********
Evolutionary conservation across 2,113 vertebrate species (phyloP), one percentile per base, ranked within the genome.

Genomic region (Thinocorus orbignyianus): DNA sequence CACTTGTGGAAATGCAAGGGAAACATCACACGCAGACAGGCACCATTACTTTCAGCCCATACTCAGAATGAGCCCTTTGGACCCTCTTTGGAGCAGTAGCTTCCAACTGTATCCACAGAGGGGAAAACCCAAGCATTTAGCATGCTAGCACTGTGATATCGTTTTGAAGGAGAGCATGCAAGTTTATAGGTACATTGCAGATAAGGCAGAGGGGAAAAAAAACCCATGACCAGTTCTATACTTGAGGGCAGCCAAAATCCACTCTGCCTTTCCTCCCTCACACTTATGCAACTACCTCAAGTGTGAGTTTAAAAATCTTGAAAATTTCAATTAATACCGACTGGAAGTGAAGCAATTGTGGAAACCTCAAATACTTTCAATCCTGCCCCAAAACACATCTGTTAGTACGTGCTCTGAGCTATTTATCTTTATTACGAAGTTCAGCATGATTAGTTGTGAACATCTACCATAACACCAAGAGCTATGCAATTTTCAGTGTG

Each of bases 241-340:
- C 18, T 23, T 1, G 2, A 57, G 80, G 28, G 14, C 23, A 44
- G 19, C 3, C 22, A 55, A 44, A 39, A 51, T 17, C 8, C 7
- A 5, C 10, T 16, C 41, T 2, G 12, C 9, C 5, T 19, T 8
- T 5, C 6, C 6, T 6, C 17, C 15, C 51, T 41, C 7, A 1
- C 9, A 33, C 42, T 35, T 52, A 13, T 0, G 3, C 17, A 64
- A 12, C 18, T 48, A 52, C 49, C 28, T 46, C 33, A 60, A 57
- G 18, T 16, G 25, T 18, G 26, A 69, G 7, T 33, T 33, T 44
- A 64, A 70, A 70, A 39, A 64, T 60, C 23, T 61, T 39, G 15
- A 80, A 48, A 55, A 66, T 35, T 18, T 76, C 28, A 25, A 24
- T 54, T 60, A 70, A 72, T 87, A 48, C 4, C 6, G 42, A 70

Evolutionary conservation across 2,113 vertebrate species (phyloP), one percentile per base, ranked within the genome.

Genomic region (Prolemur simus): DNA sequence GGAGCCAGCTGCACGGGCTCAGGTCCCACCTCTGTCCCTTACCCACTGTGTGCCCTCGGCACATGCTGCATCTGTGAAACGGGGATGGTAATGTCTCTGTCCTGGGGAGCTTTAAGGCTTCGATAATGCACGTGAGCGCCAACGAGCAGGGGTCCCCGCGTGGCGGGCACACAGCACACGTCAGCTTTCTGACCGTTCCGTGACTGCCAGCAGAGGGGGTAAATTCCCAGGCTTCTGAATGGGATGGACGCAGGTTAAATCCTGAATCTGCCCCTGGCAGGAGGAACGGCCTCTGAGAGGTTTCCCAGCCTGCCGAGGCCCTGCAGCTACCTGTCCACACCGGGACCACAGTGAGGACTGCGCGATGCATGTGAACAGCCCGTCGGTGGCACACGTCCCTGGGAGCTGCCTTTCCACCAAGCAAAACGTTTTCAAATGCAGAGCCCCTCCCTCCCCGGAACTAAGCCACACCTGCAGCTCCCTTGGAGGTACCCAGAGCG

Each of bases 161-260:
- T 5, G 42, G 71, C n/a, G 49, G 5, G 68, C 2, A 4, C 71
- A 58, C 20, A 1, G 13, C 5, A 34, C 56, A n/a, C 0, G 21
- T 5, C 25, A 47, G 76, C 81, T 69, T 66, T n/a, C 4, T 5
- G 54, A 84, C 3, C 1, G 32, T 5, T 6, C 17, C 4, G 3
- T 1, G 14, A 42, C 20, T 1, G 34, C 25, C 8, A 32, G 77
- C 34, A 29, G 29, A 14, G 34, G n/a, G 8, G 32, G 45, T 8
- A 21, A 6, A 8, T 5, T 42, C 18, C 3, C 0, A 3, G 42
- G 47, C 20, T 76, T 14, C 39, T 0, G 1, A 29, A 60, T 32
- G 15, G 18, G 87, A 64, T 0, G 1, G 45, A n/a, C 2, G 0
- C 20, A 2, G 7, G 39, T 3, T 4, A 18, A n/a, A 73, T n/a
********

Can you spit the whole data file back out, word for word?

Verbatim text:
Evolutionary conservation across 2,113 vertebrate species (phyloP), one percentile per base, ranked within the genome.

Genomic region (Thinocorus orbignyianus): DNA sequence CACTTGTGGAAATGCAAGGGAAACATCACACGCAGACAGGCACCATTACTTTCAGCCCATACTCAGAATGAGCCCTTTGGACCCTCTTTGGAGCAGTAGCTTCCAACTGTATCCACAGAGGGGAAAACCCAAGCATTTAGCATGCTAGCACTGTGATATCGTTTTGAAGGAGAGCATGCAAGTTTATAGGTACATTGCAGATAAGGCAGAGGGGAAAAAAAACCCATGACCAGTTCTATACTTGAGGGCAGCCAAAATCCACTCTGCCTTTCCTCCCTCACACTTATGCAACTACCTCAAGTGTGAGTTTAAAAATCTTGAAAATTTCAATTAATACCGACTGGAAGTGAAGCAATTGTGGAAACCTCAAATACTTTCAATCCTGCCCCAAAACACATCTGTTAGTACGTGCTCTGAGCTATTTATCTTTATTACGAAGTTCAGCATGATTAGTTGTGAACATCTACCATAACACCAAGAGCTATGCAATTTTCAGTGTG

Each of bases 241-340:
- C 18, T 23, T 1, G 2, A 57, G 80, G 28, G 14, C 23, A 44
- G 19, C 3, C 22, A 55, A 44, A 39, A 51, T 17, C 8, C 7
- A 5, C 10, T 16, C 41, T 2, G 12, C 9, C 5, T 19, T 8
- T 5, C 6, C 6, T 6, C 17, C 15, C 51, T 41, C 7, A 1
- C 9, A 33, C 42, T 35, T 52, A 13, T 0, G 3, C 17, A 64
- A 12, C 18, T 48, A 52, C 49, C 28, T 46, C 33, A 60, A 57
- G 18, T 16, G 25, T 18, G 26, A 69, G 7, T 33, T 33, T 44
- A 64, A 70, A 70, A 39, A 64, T 60, C 23, T 61, T 39, G 15
- A 80, A 48, A 55, A 66, T 35, T 18, T 76, C 28, A 25, A 24
- T 54, T 60, A 70, A 72, T 87, A 48, C 4, C 6, G 42, A 70

Evolutionary conservation across 2,113 vertebrate species (phyloP), one percentile per base, ranked within the genome.

Genomic region (Prolemur simus): DNA sequence GGAGCCAGCTGCACGGGCTCAGGTCCCACCTCTGTCCCTTACCCACTGTGTGCCCTCGGCACATGCTGCATCTGTGAAACGGGGATGGTAATGTCTCTGTCCTGGGGAGCTTTAAGGCTTCGATAATGCACGTGAGCGCCAACGAGCAGGGGTCCCCGCGTGGCGGGCACACAGCACACGTCAGCTTTCTGACCGTTCCGTGACTGCCAGCAGAGGGGGTAAATTCCCAGGCTTCTGAATGGGATGGACGCAGGTTAAATCCTGAATCTGCCCCTGGCAGGAGGAACGGCCTCTGAGAGGTTTCCCAGCCTGCCGAGGCCCTGCAGCTACCTGTCCACACCGGGACCACAGTGAGGACTGCGCGATGCATGTGAACAGCCCGTCGGTGGCACACGTCCCTGGGAGCTGCCTTTCCACCAAGCAAAACGTTTTCAAATGCAGAGCCCCTCCCTCCCCGGAACTAAGCCACACCTGCAGCTCCCTTGGAGGTACCCAGAGCG

Each of bases 161-260:
- T 5, G 42, G 71, C n/a, G 49, G 5, G 68, C 2, A 4, C 71
- A 58, C 20, A 1, G 13, C 5, A 34, C 56, A n/a, C 0, G 21
- T 5, C 25, A 47, G 76, C 81, T 69, T 66, T n/a, C 4, T 5
- G 54, A 84, C 3, C 1, G 32, T 5, T 6, C 17, C 4, G 3
- T 1, G 14, A 42, C 20, T 1, G 34, C 25, C 8, A 32, G 77
- C 34, A 29, G 29, A 14, G 34, G n/a, G 8, G 32, G 45, T 8
- A 21, A 6, A 8, T 5, T 42, C 18, C 3, C 0, A 3, G 42
- G 47, C 20, T 76, T 14, C 39, T 0, G 1, A 29, A 60, T 32
- G 15, G 18, G 87, A 64, T 0, G 1, G 45, A n/a, C 2, G 0
- C 20, A 2, G 7, G 39, T 3, T 4, A 18, A n/a, A 73, T n/a